We Are No Longer A Torture Nation (Whew!)

“I have unequivocally prohibited the use of torture by the United States. . .,” said the President in Cairo to the Arabs.  The clapping started before he finished. “. . . and I have ordered the prison at Guantanamo Bay closed by early next year.”  Thunderous applause.

“Allah be Praised!”  I can hear each member of the audience thinking.  “The Americans are finally getting out of the torture business.  They stink at it.”

President Obama, in calling us a torture nation, put us in a very exclusive coalition:  the Coalition of Torturing Nations (COTN).  Unfortunately, our presence in this coalition made its members uneasy because our qualification for membership was clearly inadequate.  In fact, by coalition standards what we did may rise to the level of harsh interrogation techniques, but not higher.  You have to realize that we weren’t really invited by the members into the organization; President Barrack Hussein Obama joined without being asked by merely making statements that we we tortured.

It was effective for others to call us torturers before our Supreme Leader released the details and mentioned it to anyone and everyone at every possible public opportunity.  Unfortunately, the release of the memos and subsequent public declarations turned the uneasiness of the members of COTN (of which Egypt, where he was speaking, is a prominent member) into downright embarrassment.  If you are going to torture, you don’t release the details and then start blubbering like a guest on Dr. Phil.  The touchy-feely aspects of the revelations really takes away the tough guy image of a national leader of a country in COTN, and President Obama’s actions were a reflection on all of them.

The details were bad enough.  The worst “torture” that we practiced was waterboarding.  Again, that may not rise to the level of “torture.”  We didn’t even have enough guts to hang people by meat hooks, break bones, beat them, pull out fingernails, or anything that was nice and bloody.  I mean, violate them with a cane and email the video to their friends to embarrass them as the police did in Egypt in 2007 if you really want to get with the program.  It’s better to practice torture with methods that leave permanent physical damage—a limp, or some kind of disability for Leno to make fun of on the late show decades later.  We did put a caterpillar in a box with one guy, as I understand.  The actual experience was probably less traumatic to him than the embarrassment of having the world know that he squealed like a baby from close proximity to the caterpillar.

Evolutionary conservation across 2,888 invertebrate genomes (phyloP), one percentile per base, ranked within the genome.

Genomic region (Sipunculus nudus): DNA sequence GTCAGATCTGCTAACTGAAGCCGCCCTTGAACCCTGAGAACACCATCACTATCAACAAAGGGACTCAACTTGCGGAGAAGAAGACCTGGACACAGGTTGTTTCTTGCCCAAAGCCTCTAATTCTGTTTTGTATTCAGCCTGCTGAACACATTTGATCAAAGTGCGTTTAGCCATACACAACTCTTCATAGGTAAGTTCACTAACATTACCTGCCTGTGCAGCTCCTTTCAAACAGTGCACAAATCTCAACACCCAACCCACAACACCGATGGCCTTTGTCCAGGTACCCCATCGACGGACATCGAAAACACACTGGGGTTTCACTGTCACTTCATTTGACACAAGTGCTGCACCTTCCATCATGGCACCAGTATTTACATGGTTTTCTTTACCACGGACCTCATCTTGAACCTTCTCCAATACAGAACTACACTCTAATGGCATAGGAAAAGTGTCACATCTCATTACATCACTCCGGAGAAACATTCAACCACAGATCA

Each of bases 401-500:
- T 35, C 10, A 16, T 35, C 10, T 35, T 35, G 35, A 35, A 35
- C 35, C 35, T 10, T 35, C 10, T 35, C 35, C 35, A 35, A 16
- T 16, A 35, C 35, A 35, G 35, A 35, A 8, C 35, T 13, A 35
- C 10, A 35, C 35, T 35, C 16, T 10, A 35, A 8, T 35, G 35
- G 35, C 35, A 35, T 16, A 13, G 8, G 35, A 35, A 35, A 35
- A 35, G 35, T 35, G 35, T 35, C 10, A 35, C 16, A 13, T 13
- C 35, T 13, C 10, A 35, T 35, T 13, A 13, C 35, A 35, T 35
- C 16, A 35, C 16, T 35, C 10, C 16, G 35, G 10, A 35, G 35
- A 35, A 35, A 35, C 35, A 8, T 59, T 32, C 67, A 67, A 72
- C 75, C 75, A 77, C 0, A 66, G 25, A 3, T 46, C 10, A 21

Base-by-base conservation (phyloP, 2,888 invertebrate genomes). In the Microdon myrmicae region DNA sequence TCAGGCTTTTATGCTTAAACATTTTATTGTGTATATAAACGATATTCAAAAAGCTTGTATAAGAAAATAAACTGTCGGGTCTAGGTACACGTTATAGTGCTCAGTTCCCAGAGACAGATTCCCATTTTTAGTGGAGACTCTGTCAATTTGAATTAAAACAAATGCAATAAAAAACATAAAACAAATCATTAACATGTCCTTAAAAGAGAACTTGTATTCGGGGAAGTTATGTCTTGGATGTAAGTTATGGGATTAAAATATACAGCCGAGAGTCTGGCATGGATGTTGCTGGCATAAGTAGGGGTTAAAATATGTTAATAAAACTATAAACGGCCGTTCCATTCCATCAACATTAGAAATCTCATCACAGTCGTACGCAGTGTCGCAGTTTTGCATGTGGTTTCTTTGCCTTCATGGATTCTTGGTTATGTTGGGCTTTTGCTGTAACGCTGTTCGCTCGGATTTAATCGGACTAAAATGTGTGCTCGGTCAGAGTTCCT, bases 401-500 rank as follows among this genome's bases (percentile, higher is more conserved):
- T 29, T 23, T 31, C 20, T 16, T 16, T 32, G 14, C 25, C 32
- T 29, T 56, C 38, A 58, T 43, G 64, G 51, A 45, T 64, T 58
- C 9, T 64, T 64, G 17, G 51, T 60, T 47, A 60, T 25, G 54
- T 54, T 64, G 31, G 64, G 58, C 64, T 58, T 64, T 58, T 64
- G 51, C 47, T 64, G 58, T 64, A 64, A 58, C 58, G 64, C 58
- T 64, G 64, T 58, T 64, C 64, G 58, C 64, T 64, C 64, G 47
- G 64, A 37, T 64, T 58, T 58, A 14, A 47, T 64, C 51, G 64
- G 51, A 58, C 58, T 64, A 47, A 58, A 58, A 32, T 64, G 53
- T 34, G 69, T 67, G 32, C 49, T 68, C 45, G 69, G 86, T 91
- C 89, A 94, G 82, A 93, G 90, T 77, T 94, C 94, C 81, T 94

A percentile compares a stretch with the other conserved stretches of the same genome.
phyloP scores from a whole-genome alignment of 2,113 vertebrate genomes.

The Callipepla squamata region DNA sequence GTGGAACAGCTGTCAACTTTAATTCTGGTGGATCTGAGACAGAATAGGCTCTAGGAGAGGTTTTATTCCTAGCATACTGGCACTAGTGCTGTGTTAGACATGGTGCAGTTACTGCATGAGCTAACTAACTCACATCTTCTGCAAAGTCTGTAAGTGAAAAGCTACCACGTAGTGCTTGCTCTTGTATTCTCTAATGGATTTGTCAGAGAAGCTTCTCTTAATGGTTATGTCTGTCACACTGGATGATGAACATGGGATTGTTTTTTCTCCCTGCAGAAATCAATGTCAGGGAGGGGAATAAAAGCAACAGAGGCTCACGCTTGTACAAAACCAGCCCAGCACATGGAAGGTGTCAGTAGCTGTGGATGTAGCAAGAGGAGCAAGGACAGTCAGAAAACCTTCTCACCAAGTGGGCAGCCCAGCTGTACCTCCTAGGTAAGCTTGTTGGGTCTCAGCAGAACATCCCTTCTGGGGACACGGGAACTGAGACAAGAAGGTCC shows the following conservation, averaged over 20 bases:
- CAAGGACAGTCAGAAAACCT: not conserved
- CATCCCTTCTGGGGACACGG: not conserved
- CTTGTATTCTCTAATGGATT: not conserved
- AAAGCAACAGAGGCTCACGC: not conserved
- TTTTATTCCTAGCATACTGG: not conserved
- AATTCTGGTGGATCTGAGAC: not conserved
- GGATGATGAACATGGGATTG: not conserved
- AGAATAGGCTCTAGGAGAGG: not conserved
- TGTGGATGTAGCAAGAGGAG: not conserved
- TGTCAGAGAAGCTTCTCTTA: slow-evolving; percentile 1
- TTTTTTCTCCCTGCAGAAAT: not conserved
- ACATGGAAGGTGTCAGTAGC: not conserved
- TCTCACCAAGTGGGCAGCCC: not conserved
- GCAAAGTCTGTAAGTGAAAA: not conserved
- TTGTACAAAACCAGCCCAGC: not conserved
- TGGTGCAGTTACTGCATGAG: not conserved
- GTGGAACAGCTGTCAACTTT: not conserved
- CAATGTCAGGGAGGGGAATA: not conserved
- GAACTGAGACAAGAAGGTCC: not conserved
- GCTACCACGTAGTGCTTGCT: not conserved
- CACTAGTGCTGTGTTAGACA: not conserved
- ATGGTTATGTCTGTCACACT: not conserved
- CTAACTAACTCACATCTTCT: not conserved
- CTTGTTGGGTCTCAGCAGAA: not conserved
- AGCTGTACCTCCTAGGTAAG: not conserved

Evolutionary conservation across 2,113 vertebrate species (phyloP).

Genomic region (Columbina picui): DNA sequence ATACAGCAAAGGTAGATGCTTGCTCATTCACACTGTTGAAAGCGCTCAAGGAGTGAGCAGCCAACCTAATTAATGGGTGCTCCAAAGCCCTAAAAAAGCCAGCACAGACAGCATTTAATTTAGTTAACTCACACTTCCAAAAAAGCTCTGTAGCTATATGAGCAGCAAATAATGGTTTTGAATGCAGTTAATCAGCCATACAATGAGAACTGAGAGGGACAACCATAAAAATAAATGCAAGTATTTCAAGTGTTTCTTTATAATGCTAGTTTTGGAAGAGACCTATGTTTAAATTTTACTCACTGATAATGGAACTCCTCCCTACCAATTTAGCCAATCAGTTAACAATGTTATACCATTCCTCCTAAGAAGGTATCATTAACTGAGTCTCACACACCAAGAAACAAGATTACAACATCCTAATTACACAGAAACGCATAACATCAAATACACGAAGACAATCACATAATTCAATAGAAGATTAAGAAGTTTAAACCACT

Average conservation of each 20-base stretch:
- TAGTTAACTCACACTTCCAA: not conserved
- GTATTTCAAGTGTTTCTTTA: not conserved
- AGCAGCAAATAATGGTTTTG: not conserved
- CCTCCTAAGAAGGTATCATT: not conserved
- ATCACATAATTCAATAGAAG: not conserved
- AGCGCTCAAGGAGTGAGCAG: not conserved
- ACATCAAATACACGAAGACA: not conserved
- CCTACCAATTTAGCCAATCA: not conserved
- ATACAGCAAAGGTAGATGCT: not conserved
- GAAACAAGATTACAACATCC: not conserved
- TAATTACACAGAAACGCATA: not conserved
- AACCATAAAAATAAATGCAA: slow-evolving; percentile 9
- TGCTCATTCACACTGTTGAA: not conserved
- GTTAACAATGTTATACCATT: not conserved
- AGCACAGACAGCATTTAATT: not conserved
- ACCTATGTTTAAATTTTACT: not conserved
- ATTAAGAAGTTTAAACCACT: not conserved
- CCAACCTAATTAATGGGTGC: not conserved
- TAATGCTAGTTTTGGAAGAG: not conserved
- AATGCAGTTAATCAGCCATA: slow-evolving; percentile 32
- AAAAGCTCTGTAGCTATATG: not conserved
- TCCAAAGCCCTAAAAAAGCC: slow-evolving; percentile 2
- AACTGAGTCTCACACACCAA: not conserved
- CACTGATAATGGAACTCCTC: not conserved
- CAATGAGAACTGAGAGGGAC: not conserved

Even if our use of waterboarding and fetal-bug-in-a-box are classified as torture, we still come up short on membership credentials.

A big problem is that we restricted our use of torture to the few, only the baddest of the bad.  For example, waterboarding was used only early on and only on 3 very high profile subjects who had information about a second wave of attacks in the US that could have resulted in thousands of deaths.  Only 3 out of around 770 detainees were waterboarded, and none in the past several years!  It’s not an impressive record.

We decided these detainees had Constitutional rights—where is their equal opportunity under the law?  Why did we waterboard Khalid Sheikh Mohamed, and skip Abdul and Mohammed and Mustafa and Salih and the rest of those guys. It was really rough on those guys that were released.  After Salih al-Ajmi was released from Guantanamo Bay, he returned to terrorism.  Unfortunately, he was so ashamed that he had not been important enough to be waterboarded that he volunteered for a suicide attack in Iraq in April 2008.  Martyrdom redeemed him from the stigma of not having experienced enhanced interrogation techniques.  Our stinginess with the “torture” was deadly for the guys that got freed.

Another problem with our membership is motive.  We didn’t waterboard or abuse caterpillars for sheer humiliation, for debts owed, to get even, for political disagreements, or just to show we were boss.  We only did it because we needed to extract information to save lives from an attack on American soil.  That’s almost an altruistic motive in the minds of master torturers.  We should have been torturing the detainees like there was no tomorrow, and spreading the practices to our police forces throughout the US.  If we wanted to be members in good standing of the COTN, we should have had an expanded portfolio of motives.

Lastly, we were very sexist in our selection of detainees for “torture.”  Only men were “tortured”—that is outrageous.  A good public beating or stoning of a woman for an outrageous crime—like being raped or being alone with an male unrelated to her—would have been a nice gesture to throw in.  Hold it, torturing a woman is kind of difficult.  Most of what can be done is just punishment for crimes, not torture. Nevertheless, we should have applied American ingenuity to find some way of “torturing” a couple of woman.  Under the Koran, women have equality (we are told this again and again).  We should have respected the religion and figured something out.

The one redeeming quality of our actions is that we profiled on a religious basis.  We only “tortured” Muslims.  In doing something that heinous and that out of line with our Constitution (it’s an obvious breach of the Constitutional right to religious freedom), we showed some promise to COTN members.  Oh, well, maybe next year.  Or maybe after the next attack where thousands more are killed.

Published in: on June 8, 2009 at 12:07 pm  Leave a Comment  
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